- Over a medium to medium-low heat stir it all together until the sugar is dissolved
- Sit back and with a candy themometer (or some other tool) wait for it to get to the ‘hard-crack’ temperature of 300°F or 149°C
- Take it off the heat (add the ground almonds now if you didn’t earlier) and stir gently. This is where I had the oils split out of my toffee because I stirred it too quick. I don’t know if thats meant to happen or not but I’ve been looking at the positive side and have been calling my toffee low-fat as a result of pouring it off.
- Pour onto a flat surface for cooling that you will have also had the foresight to ensure isn’t going to cause you massive headaches trying to get the hard toffee off later
- break into bits and enjoy. Perhaps cover in milk chocolate..
Hope you enjoy it, I’ve enjoyed lots of it!
It’s great to have on its own, in chocolate, or crumbled finer as a crunchy topping for cakes.
PS. There’s is also the very very simple version.. If you’re in a hurry for candy
Put 225g of butter, 1 cup of sugar and 1/2 cup of ground almonds in a saucepan and heat to 300°F (or 149°C) ‘hard crack’ stage. Chill mix on a flat surface to cool and smash into pieces to enjoy.
I this idea to make millionaires shortbread (or as I normally know it, caramel slice) which is a favourite snack of mine. But I didn’t just want to make a slice, mostly because I didn’t have the use of an appropiate tray to bake it in. So instead I made something up.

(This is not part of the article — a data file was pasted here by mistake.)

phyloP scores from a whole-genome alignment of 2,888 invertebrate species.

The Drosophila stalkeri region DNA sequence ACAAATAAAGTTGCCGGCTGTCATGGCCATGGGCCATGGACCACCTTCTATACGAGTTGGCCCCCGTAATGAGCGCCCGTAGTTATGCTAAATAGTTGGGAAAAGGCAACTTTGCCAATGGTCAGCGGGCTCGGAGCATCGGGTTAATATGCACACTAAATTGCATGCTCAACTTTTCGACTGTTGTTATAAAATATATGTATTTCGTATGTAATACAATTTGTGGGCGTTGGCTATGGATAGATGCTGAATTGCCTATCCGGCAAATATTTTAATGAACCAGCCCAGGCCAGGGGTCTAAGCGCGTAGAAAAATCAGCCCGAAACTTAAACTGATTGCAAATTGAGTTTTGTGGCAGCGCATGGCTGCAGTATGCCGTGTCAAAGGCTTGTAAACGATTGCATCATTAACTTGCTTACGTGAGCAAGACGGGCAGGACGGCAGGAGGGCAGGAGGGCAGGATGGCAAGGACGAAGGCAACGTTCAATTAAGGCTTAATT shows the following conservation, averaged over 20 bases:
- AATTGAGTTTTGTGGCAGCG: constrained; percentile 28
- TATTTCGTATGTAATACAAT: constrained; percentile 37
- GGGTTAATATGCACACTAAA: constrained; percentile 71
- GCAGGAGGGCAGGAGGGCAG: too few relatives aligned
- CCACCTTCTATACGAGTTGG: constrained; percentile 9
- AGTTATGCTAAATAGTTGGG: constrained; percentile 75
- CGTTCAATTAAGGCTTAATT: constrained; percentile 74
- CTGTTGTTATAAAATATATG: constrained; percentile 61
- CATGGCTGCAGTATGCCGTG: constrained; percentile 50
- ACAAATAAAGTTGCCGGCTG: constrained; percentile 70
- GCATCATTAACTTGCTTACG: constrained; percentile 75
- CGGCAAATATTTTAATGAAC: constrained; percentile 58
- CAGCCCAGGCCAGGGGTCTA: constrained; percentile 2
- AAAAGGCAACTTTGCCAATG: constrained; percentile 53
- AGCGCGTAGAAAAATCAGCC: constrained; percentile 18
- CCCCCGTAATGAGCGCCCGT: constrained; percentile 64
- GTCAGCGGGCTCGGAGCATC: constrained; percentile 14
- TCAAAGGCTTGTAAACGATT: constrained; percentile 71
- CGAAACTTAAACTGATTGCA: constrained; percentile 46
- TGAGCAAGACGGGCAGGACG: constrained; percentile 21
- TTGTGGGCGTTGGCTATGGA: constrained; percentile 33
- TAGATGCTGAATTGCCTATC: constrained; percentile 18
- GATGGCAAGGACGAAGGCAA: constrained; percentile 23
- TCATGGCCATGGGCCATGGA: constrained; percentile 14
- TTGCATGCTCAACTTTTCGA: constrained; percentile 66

I think they turned out pretty good in the end.
It is essentially shortbread biscuits, topped with a ball of chilled salt caramel and then covered with milk chocolate to seal the caramel in against the shortbread.
The basis of the recipe comes from Matt Tebbutt, whom I saw on Market Kitchen on the UK Good Food network. The recipe can be seen here: Salted caramel millionaire’s shortbread for baking in its ‘slice’ form.
As to why adding caramel and chocolate turns regular shortbread into millionaire’s shortbread still puzzles me. Do millionaires frequent coat things in caramel and chocolate for consumption? I suppose if I had the excess cash I might consider it…